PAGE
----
This is why today if you talk to bazaaris, you hear statements such as the one made by Hajj Akbar, a carpet wholesaler in the Tehran Bazaar. When I told him that I had come to Iran to analyze the Tehran Bazaar, Hajj Akbar, probably in his sixties and not one to mince words, responded, “You mean this Bazaar? This Bazaar doesn’t need any analysis. It doesn’t even exist any more; it’s dead!” During the course of my research I discovered that when bazaaris mention that the Bazaar has “died” or “changed” or “is not like the past,” they are referring to its restructuring and political marginalization.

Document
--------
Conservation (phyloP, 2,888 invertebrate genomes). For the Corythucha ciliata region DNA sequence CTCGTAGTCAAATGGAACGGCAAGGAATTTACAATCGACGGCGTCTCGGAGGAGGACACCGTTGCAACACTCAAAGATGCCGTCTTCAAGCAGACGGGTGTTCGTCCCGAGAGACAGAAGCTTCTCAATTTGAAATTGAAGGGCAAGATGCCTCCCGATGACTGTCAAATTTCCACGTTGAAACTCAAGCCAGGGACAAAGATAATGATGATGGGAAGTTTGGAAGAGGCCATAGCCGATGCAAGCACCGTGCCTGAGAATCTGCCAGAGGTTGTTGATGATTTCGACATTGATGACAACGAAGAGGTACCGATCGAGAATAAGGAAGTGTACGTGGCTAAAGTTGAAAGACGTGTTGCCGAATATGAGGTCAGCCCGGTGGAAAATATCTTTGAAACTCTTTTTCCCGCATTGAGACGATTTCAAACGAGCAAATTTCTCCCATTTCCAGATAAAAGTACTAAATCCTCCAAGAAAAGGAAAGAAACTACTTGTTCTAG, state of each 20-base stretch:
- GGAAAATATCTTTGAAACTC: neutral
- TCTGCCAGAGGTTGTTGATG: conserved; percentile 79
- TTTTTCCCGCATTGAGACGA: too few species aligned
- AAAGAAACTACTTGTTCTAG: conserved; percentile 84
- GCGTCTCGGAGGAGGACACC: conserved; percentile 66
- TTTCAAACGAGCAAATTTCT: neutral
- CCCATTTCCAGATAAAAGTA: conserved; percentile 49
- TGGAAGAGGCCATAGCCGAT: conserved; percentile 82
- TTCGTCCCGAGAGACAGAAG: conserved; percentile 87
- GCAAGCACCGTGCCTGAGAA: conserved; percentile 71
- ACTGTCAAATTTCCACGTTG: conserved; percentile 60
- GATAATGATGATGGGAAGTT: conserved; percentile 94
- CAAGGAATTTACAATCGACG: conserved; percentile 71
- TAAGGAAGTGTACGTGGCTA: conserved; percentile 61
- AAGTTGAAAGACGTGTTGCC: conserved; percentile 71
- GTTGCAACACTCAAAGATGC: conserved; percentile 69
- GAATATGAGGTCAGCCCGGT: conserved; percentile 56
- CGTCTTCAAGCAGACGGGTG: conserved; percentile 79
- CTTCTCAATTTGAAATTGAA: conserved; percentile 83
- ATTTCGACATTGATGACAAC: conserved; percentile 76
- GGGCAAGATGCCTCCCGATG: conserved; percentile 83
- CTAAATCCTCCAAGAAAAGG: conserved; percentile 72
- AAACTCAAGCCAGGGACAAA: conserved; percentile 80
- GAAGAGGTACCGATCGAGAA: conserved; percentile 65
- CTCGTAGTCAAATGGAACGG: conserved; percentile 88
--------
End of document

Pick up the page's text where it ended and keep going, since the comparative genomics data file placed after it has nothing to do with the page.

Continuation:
Transformation and change are essential both to politics and to the study of politics. Political activists and normative thinkers have imagined and acted on their impulse to better the world around them by transforming the minds of the people who inhabit it and the rules that govern it. Within the social sciences, change forces observers to critically appraise the relationships between various factors comprising complex societies and polities in order to identify the forces behind this transformation. Once change is detected, observers are invited to question how and why it transpired. Scholars must move beyond labeling and categorizing objects in order to contemplate what leads to abrupt reconfigurations or gradual evolutions away from particular constellations and social forms. Consequently, the reconfiguration of Iran’s state and the refiguring of the Bazaar, as sensed by Hajj Akbar, are the wellspring of this book. Thus, I ask: How and why has the Tehran Bazaar had such disparate and counterintuitive experiences under these two regimes? More precisely, why was the Pahlavi monarchy, a regime that was openly hostile toward bazaars as a group and an institution, unable to restructure the Bazaar? Conversely, why was it that since the establishment of the Islamic Republic, a regime that came to power with the support of bazaaris and with the specific mandate to preserve “indigenous and Islamic” institutions, state policies have unwittingly reconfigured the organization of the Bazaar’s value chains (i.e. commercial networks tying together import–exporters, wholesalers, and retailers) and their position in the political economy? And finally, what political impact did these transformations have on the Bazaar’s capacity to make claims against the state? Since Tehran’s central marketplace is an economically powerful and potentially politically potent group, the experience of this social microcosm under these two regimes reflects the larger dynamics of state–society relations and forces of social change and continuity over the past four decades.